FNC coyly plays the role of underdog and conqueror

Hail Fox News Channel, the conquering victim.

No, you read that right. Fox celebrated its 10th anniversary a few days shy of the Oct. 7 sign-on with a splashy soiree in New York. The hors d’oeuvres included an unusual amount of red meat (for the conservative base?), and that element of playful banter bordering on pettiness that makes the News Corp. channel such great copy, if not beloved among its media peers.

Rupert Murdoch’s cable network dominates its news/information/pontification niche, and chief Roger Ailes couldn’t resist chiding journalists for doubting its prospects (Fox again excerpted quotes predicting the channel’s doom) and thumbing his nose at elder CNN, which was alone in the category when Fox made its debut.

“Now,” he told the gathering of Fox News talent and politicos, “there’s only one channel, and we have no competition.”

Fox is girding to extract higher subscriber fees from cable operators, playing its usual brand of hardball there as well. Somehow, though, amid these triumphs, the Fox “News Alert” about Fox would read something like, “NETWORK UNDER SIEGE?”

Nobody exemplifies the oversized chip on Fox’s shoulder better than its biggest star, Bill O’Reilly, who, when not plugging his latest book, devotes an absurd amount of time to “attacks” against him by obscure columnists and Internet sites that he labels “smear merchants.” Even for a populist hero, it’s the equivalent of Gulliver stomping around on Lilliputians.

Beyond O’Reilly, Fox News relishes brickbats hurled its way by the “media elite,” which the channel uses to bolster its bona fides with conservatives. If they hate us, the theory goes, we must be doing something right.

The latest coup involved former President Clinton’s animated exchange with “Sunday” host Chris Wallace — an episode Ailes coyly characterized to Associated Press as “an assault on all journalists.” Ailes’ gift for hyperbole is matched only by his talent at understatement, such as his reference to Fox as a “little cable channel.”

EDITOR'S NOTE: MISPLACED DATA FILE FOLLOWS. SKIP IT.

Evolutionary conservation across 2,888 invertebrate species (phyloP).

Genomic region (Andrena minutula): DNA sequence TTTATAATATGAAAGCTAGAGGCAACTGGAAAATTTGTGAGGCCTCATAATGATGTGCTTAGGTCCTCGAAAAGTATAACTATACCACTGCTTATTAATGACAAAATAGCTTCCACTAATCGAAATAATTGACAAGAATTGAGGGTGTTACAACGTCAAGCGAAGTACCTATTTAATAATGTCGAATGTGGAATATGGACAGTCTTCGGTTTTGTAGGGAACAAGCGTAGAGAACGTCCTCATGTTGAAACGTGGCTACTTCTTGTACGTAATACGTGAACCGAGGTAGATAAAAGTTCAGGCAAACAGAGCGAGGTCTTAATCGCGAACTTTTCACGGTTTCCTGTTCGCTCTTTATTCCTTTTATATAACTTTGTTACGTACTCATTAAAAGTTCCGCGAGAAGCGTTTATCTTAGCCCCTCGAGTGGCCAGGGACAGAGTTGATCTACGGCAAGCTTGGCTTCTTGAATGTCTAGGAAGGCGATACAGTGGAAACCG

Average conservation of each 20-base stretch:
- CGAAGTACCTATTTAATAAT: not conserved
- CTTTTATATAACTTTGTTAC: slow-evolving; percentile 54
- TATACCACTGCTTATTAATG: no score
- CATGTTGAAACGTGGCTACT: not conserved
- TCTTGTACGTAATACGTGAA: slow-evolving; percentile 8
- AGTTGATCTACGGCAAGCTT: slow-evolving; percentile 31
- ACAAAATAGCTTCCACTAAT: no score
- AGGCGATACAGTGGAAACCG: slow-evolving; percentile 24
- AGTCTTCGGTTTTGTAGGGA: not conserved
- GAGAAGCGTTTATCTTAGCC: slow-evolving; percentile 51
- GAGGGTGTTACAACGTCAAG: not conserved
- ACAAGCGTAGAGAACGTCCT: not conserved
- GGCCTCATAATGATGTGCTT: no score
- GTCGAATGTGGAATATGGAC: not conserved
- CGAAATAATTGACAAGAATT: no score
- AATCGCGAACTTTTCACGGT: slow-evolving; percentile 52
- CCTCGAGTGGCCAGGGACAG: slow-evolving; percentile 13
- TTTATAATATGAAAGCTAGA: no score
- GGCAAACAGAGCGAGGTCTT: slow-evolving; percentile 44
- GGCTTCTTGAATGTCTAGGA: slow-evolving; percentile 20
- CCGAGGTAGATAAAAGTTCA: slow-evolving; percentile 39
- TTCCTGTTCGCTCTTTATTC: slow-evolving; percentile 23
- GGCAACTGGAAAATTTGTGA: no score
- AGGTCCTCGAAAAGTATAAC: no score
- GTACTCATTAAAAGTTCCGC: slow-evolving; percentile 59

Fox is much more than that, having tapped into disenchantment with traditional news outlets to vault past CNN and ahead of fellow 10-year-old MSNBC, which sorely lacks the consistency of purpose, management or vision that Ailes has provided.

Yet Fox’s success, and that of its close cousin conservative talkradio, has come at a price.

Conservatives say Fox News simply filled a niche, venting right-of-center voices that weren’t heard in the liberally biased mainstream media. By skewing its news posture right, however, the result has been that both sides of the spectrum deride the fundamental notion of objective reporting, dismissing information that doesn’t conform to their particular view of (or spin on) events.

Nor do only left-leaning Fox bashers decry this consequence. In a Wall Street Journal op-ed, conservative writer Peggy Noonan lamented how those engaged in the debate today are “talking past each other,” adding that while alternative media have eroded bias, standards have fallen, too.

Political combatants thus suffer from an inability to agree on basic facts, making the tenor of their discourse that much more vitriolic. It’s an environment well suited to Fox’s general bravado — the sizzle, attitude and enhanced graphics that the company brought to sports — but it tends to entertain more than enlighten. (That showmanship is the most frequently overlooked ingredient, by the way, in Ailes’ hearty, patriotic stew, which owes much to the hyper-kinetic “Eyewitness News” style that ABC’s stations perfected in the 1970s and ’80s.)

The question is where Fox — and indeed, the cable news sector — goes from here. CNN has bet the farm on Anderson Cooper’s boyish charm, while MSNBC has stumbled into a voice of its own in Keith Olbermann — a wry, articulate counterweight to O’Reilly who, with his purposeful needling of the Fox titan, has clearly gotten under his translucent skin.

Yet the NBC-owned channel hasn’t embraced the next logical step — namely, building around Olbermann to create a brazenly left-leaning Fox competitor for those who fear the corporate-owned “mainstream media” buttress and protect established interests. Alas, that would mean implementing yet another directional shift at a news operation whose history resembles the flight path of a hummingbird.

At last week’s event, Ailes said he wants Fox to revive its startup attitude in approaching the next decade.

Whatever lies ahead, though, this much is clear: Fox, the boisterous bully, makes an unconvincing underdog.

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